Patients reporting fear and anxiety may benefit from psychosocial support, and the integration of occupational therapy or social services support into these programs may improve independence in activity. Family physicians should refer patients to local programs with either peer or professionally led self-management groups.
Nutritional status is an important determinant of symptoms, disability, and prognosis in COPD. Nutritional intervention should be considered for patients who are underweight, overweight, or have body composition abnormalities. For example, patients with marginal ventilatory reserve might benefit from a dietary regimen in which a high percentage of calories are supplied by fat.
In addition, adequate fluids, calories, protein, calcium, and potassium can ease breathing and improve immunity. Adequate hydration can thin respiratory mucus and help prevent drying of the mucous membranes if oxygen is used. Dietary protein is required to maintain good visceral protein status and immune function.
Calcium is involved in the regulation of blood pressure, muscle contraction, and maintenance of healthy bones. Normal serum potassium levels are beneficial for muscle contraction to aid breathing. All COPD patients should maintain a healthy weight and obtain adequate nutrients to decrease risk of infection and ease breathing.
Inhaled bronchodilators (ß2 agonists and anticholinergic agents) are the preferred option for symptomatic management in stable COPD, either for regular treatment or for use on an as-needed basis. Recent evidence showed that long-acting ß2 agonists and anticholinergic agents improve compliance and are more efficacious than their shorter-acting equivalents.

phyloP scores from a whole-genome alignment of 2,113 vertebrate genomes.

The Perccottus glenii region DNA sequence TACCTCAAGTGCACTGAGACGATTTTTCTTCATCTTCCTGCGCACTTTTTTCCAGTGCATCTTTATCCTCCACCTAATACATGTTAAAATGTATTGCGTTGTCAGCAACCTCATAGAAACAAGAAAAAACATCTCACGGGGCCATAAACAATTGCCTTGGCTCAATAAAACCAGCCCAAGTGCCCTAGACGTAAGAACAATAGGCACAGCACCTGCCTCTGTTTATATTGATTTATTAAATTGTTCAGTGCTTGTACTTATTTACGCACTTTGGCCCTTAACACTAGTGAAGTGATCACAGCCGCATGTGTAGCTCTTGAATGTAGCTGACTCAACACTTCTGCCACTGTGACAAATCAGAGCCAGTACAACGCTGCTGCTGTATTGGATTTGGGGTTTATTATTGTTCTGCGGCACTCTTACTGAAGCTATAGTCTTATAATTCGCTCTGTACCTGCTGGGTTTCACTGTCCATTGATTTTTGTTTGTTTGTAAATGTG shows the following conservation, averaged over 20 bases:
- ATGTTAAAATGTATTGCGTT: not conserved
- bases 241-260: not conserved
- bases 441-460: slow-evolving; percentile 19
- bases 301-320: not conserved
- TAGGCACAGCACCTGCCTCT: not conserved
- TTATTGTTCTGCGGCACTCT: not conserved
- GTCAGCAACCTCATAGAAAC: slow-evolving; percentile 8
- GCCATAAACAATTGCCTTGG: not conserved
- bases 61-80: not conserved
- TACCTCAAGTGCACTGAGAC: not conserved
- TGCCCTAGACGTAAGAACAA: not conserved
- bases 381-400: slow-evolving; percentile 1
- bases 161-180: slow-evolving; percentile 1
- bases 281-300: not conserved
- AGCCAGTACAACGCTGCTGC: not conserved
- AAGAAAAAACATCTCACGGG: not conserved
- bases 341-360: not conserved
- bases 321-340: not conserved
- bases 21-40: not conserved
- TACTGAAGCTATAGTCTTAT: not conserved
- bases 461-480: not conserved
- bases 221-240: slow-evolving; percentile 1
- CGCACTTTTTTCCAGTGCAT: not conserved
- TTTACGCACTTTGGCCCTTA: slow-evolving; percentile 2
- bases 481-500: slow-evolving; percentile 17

Although inhaled corticosteroids do not affect declines in FEV1, they do reduce the exacerbation rate in patients with moderate to severe COPD, and there is some evidence for their role in reducing overall mortality. Patients who have difficulty mastering inhaler technique with the metered-dose inhaler should use a spacer with the device.
Different types of spacers and inhaler devices should be experimented with in an attempt to identify a device that the patient can use easily and effectively. As with inhaler technique, patients require training in how to use a spacer effectively. This approach is more convenient than recommending treatment with a nebulizer.